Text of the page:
Adapted from testimony to The City of Charlottesville Planning Commission, July 25, 2017
By. Neil Williamson, President
As you conduct the “legal” review of Charlottesville’s Zoning Ordinance, the Free Enterprise Forum is concerned that you may be actually, perhaps unintentionally, working against some of the comprehensive plan goals. Decreasing heights, densities and intensity of development may seem to be reflecting the opinions of some vocal opponents to economic expansion but how does it impact the City’s goals for a vibrant community with affordable housing and economic opportunities for all.
This is not a development problem, it is a political problem, and it exists nationwide.
I recently reviewed the YIMBY (Yes In My Backyard) San Francisco platform and I believe there are many parallels to Charlottesville. If you insert Charlottesville instead of San Francisco to their preamble, I believe it could be endorsed across the political spectrum:
We believe that San Francisco has always been, and should continue to be, an innovative and forward-looking city of immigrants from around the U.S. and the world. San Francisco is not full, and the Bay Area is definitely not full. Ours is an inclusive vision of welcoming all new and potential residents. Anyone who wants to should be able to afford housing in the Bay Area.
Quartz Media’s Dan Kopf recently wrote an article about the YIMBY movement:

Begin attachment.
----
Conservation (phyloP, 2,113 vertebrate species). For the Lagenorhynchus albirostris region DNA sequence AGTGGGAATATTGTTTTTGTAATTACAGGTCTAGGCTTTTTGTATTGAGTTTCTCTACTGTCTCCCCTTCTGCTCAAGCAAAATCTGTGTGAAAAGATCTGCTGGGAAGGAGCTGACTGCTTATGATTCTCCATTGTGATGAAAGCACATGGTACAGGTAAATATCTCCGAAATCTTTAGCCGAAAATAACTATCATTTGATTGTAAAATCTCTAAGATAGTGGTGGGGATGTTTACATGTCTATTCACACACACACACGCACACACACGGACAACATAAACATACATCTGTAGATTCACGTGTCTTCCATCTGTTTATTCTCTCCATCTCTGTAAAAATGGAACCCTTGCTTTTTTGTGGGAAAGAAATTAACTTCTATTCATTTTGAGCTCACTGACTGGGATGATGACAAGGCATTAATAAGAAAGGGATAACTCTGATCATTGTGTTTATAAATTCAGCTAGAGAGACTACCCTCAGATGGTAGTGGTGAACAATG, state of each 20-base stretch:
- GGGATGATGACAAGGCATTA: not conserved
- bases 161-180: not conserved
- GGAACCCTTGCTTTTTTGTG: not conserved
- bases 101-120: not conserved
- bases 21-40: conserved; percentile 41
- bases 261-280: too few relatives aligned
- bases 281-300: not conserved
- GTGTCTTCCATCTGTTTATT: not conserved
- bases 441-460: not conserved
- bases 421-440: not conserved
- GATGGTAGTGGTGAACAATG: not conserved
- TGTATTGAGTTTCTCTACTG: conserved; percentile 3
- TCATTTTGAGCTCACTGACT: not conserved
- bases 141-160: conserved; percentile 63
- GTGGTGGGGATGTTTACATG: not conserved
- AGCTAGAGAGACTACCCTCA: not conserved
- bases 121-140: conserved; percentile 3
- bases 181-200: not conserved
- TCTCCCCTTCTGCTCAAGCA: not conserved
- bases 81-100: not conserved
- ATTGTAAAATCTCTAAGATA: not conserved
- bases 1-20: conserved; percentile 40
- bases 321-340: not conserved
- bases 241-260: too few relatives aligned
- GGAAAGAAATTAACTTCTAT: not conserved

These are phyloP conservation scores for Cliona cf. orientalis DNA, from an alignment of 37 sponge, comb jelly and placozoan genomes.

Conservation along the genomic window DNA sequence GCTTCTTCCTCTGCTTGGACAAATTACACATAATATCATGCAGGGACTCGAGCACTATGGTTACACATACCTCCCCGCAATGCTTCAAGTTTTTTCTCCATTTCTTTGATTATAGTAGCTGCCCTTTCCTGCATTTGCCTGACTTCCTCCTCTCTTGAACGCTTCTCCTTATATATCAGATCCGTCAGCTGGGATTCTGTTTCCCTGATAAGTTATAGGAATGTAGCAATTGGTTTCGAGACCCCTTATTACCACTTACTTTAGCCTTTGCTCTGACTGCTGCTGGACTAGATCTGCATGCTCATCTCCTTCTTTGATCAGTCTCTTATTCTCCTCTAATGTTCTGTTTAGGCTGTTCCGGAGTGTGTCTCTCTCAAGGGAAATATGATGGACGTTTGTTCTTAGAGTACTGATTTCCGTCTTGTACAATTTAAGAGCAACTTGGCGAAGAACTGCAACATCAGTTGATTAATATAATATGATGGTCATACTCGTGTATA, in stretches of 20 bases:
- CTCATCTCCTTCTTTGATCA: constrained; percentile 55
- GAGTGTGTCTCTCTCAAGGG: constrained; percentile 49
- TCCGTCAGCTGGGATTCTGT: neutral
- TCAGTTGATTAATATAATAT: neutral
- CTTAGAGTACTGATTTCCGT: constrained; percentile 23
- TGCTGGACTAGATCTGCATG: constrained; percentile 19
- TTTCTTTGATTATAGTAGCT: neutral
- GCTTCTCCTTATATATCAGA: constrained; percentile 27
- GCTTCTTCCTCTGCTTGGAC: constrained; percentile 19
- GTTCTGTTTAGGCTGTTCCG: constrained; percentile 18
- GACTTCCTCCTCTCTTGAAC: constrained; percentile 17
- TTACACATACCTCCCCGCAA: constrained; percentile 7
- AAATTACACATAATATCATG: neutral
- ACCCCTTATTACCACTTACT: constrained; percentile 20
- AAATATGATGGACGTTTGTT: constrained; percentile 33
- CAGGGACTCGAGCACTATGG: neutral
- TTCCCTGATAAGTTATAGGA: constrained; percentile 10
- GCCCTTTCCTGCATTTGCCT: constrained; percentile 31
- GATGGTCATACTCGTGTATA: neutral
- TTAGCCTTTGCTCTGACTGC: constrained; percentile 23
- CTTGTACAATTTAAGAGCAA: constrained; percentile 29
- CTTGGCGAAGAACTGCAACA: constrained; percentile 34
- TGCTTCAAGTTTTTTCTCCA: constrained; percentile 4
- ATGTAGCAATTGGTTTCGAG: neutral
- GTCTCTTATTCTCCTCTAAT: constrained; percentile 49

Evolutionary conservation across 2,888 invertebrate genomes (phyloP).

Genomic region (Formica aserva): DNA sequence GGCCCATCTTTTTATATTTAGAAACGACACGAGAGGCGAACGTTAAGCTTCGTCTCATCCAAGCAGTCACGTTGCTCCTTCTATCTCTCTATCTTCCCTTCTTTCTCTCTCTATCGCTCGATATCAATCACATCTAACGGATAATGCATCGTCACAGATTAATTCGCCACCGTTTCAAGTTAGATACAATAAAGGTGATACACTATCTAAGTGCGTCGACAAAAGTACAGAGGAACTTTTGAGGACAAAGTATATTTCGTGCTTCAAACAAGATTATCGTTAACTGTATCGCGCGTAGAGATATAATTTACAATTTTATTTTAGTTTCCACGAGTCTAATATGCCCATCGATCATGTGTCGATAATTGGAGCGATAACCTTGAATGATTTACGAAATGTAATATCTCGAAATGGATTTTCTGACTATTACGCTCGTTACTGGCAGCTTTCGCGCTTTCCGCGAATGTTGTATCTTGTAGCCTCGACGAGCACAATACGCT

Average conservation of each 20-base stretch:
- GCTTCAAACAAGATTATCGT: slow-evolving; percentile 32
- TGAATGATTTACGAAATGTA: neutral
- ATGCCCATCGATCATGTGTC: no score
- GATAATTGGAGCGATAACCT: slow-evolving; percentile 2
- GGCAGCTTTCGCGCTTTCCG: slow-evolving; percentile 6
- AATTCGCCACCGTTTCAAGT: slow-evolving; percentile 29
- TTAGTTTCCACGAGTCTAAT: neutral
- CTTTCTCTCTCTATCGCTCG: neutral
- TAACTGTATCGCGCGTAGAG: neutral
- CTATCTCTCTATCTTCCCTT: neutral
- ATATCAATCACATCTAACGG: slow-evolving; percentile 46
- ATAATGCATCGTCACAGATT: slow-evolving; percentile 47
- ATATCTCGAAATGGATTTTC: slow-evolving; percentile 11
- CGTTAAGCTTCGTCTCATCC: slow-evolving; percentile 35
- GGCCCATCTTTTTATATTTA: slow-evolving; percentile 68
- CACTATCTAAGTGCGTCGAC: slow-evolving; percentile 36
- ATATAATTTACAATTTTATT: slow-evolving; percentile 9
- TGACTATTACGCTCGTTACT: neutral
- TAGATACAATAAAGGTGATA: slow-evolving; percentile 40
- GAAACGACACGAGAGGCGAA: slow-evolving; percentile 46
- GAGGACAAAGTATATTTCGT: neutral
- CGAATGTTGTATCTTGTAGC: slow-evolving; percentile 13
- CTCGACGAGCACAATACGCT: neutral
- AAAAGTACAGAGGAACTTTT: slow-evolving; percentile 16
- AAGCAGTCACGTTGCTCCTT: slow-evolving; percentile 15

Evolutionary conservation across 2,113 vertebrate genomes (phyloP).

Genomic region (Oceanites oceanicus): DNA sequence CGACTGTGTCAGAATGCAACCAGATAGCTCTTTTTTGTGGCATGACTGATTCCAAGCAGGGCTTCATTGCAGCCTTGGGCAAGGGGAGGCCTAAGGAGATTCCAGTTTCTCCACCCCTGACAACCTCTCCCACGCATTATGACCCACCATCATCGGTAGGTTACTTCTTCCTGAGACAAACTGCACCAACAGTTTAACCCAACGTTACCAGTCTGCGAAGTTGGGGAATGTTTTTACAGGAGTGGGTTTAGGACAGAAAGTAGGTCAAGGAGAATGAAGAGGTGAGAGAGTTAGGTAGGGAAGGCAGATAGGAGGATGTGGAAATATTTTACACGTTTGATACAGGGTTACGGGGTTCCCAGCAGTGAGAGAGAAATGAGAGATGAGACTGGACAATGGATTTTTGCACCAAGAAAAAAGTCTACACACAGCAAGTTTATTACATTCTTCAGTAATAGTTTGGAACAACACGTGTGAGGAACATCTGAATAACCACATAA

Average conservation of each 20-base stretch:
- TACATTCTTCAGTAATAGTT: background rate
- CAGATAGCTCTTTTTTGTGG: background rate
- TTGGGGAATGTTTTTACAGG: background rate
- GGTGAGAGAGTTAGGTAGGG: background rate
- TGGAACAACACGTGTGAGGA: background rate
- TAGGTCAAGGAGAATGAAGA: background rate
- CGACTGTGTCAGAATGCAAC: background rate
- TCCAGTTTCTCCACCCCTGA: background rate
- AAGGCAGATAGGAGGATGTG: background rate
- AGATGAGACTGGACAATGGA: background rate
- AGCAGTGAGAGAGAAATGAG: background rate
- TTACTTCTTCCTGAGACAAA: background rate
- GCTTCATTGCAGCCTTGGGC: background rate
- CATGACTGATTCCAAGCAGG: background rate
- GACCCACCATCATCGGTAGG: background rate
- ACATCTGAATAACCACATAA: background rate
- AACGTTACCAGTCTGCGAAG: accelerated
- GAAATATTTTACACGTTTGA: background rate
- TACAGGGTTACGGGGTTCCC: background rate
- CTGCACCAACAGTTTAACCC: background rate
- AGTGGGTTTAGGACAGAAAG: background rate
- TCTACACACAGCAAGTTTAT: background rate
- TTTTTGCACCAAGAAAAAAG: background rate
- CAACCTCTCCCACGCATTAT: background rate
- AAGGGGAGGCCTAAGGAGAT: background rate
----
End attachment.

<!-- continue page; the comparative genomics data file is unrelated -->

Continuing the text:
[Sonja] Trauss and fellow San Francisco YIMBY Party members, a group that now includes more than 500 people, believe that the only way to solve San Francisco’s housing problem is by building a hell of a lot more houses. To advocate for this, YIMBYs, many of whom are millennials tired of skyrocketing rents, have aligned themselves with private developers and against long-settled locals who see new housing as an intrusion on their lifestyle and, more importantly, a threat to the value of their homes. YIMBY groups have also emerged in New York, Seattle, and Boston, among other places, challenging the much more prevalent NIMBYs (“not in my back yarders”) who favor keeping things as they are.
The YIMBY solution is different than many others advocating for affordable housing. Rather than seeking government mandates for subsidized housing or funds to be placed into a “housing affordability trust fund”, YIMBY platform seeks to impact the supply/demand curve by increasing the supply: